For some, it’s hard to imagine…tranquility without tranquilizers; peace without pills. In fact, the mere thought of going one day without anti-anxiety medication generates anxiety.
For those of us trying to cope with high levels of anxiety, a life free of medication can feel out of reach. But the truth is, that’s a life that might be closer than you think.
Addicted to Anxiety
For many of us, prescription meds have been a life saver, bringing our anxiety down to manageable levels.
For others, the medicine may help with anxiety, but that help can often come with unwanted side effects.
People with addictive personalities can find that taking anxiety medication is particularly dangerous. If someone’s in recovery from addiction, for example, they may subconsciously trade a painkiller dependency for anxiety medication, misusing or abusing the new drug. Or for some, the meds may simply have physical or psychological side effects they’d like to avoid at all costs.
Situations like the ones above make it important to seek out alternatives to managing anxiety. Fortunately, these alternative options exist, meaning what used to seem impossible can now be accomplished.
Here’s a look at five alternative tips for managing anxiety…without depending on medications.
Tune It Out
How does your favorite song make you feel? Have you ever felt soothed by a familiar tune? Study after study has shown that music is extremely beneficial to our health. Listening to music in stressful situations makes an impact. Research has been conducted on patients who were undergoing surgery, having babies, suffering from Alzheimer’s, receiving cancer treatment, living in shelters for abused women and so much more. Playing your favorite tunes (especially styles such as jazz or classical) has proven to reduce stress, improve mood and even reduce physical pain.
Luckily, it’s easy to surround ourselves with music when we need its healing and soothing help. Phones, computers, on-demand music TV channels and a slew of other devices provides us with constant streams of music. So, make use of technology and mellow your anxiety with music.
Talk It Out
Many people have an aversion to the word “therapy,” but CBT (cognitive behavioral therapy) is an effective method of dealing with anxiety. This type of therapy confronts our self-talk and helps us realize when we are having negative thoughts, feeling anxiety or nearing relapse. It helps us self-soothe rather than spiral out of control with worry. We learn how to cope, redirect thinking and problem solve.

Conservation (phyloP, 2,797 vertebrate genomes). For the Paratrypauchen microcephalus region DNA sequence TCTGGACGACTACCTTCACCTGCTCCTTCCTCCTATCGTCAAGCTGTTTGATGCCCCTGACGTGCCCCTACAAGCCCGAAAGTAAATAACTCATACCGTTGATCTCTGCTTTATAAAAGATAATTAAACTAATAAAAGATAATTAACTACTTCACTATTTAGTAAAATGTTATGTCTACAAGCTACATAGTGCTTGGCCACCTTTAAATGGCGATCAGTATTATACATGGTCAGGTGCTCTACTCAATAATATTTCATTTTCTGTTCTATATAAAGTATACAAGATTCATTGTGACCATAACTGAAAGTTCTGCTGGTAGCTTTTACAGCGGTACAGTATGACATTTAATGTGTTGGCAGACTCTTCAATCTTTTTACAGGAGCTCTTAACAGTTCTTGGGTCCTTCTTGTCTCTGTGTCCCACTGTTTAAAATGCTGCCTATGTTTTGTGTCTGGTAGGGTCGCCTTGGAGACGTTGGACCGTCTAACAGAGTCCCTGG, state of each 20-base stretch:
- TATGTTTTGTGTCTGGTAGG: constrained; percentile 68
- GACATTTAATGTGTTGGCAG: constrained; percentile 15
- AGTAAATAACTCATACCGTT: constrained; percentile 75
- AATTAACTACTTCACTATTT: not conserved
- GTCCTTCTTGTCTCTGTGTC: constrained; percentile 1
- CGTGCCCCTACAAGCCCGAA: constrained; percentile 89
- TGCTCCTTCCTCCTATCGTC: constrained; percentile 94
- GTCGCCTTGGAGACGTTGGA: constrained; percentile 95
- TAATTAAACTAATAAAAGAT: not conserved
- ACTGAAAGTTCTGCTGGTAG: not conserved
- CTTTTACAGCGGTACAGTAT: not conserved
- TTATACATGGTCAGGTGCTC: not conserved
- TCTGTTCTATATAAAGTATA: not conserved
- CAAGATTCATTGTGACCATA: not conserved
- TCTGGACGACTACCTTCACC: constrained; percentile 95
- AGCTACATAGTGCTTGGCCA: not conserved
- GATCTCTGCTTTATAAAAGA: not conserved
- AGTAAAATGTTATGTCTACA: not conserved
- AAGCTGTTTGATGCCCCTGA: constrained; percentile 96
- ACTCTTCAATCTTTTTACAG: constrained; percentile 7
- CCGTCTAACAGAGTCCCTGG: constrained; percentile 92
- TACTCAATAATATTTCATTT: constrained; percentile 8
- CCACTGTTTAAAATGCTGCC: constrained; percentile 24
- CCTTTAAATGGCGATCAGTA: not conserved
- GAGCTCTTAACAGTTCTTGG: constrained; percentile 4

Work It Out
When faced with daily anxiety, daily exercise can help. Exercise relieves stress, keeps us physically healthy and releases happy chemicals in our brains. Studies have also discovered that we benefit mentally from being outside and enjoying nature. With this in mind, exercising outside or playing an outdoor sport provides a double dose of anxiety-diminishing activity.
Feel It Out
Physical touch is a well-documented method of reducing anxiety. If you treat yourself to a massage, this reduces the stress hormone, cortisol, and increases the pleasure hormones, serotonin and dopamine, in your body. A massage can also decrease activity in your “fight or flight” nervous system which is overly active with anxiety.
For some of us, the thought of a table, a towel, and a stranger’s touch actually produces anxiety. Fortunately, other forms of physical touch are also beneficial. A gentle caress or friendly hug from a loved one reduces stress and lowers blood pressure. In fact, the touch doesn’t even have to be human. Petting an animal can also boost our mood.
Breathe It Out
We have no excuse not to try this one. We don’t need any tools, a counselor, or furry animals. It only requires the two lungs we are carrying around with us. Deep breathing slows our heart rate, reduces cortisol levels, lowers our blood pressure, and activates our resting nervous system. Essentially, it calms us down. Taking deep breaths, either regularly or when we start to feel anxious, is an effective way to manage your anxiety, pill-free.
Additional Reading: Tips for Avoiding Social Anxiety Post-Rehab
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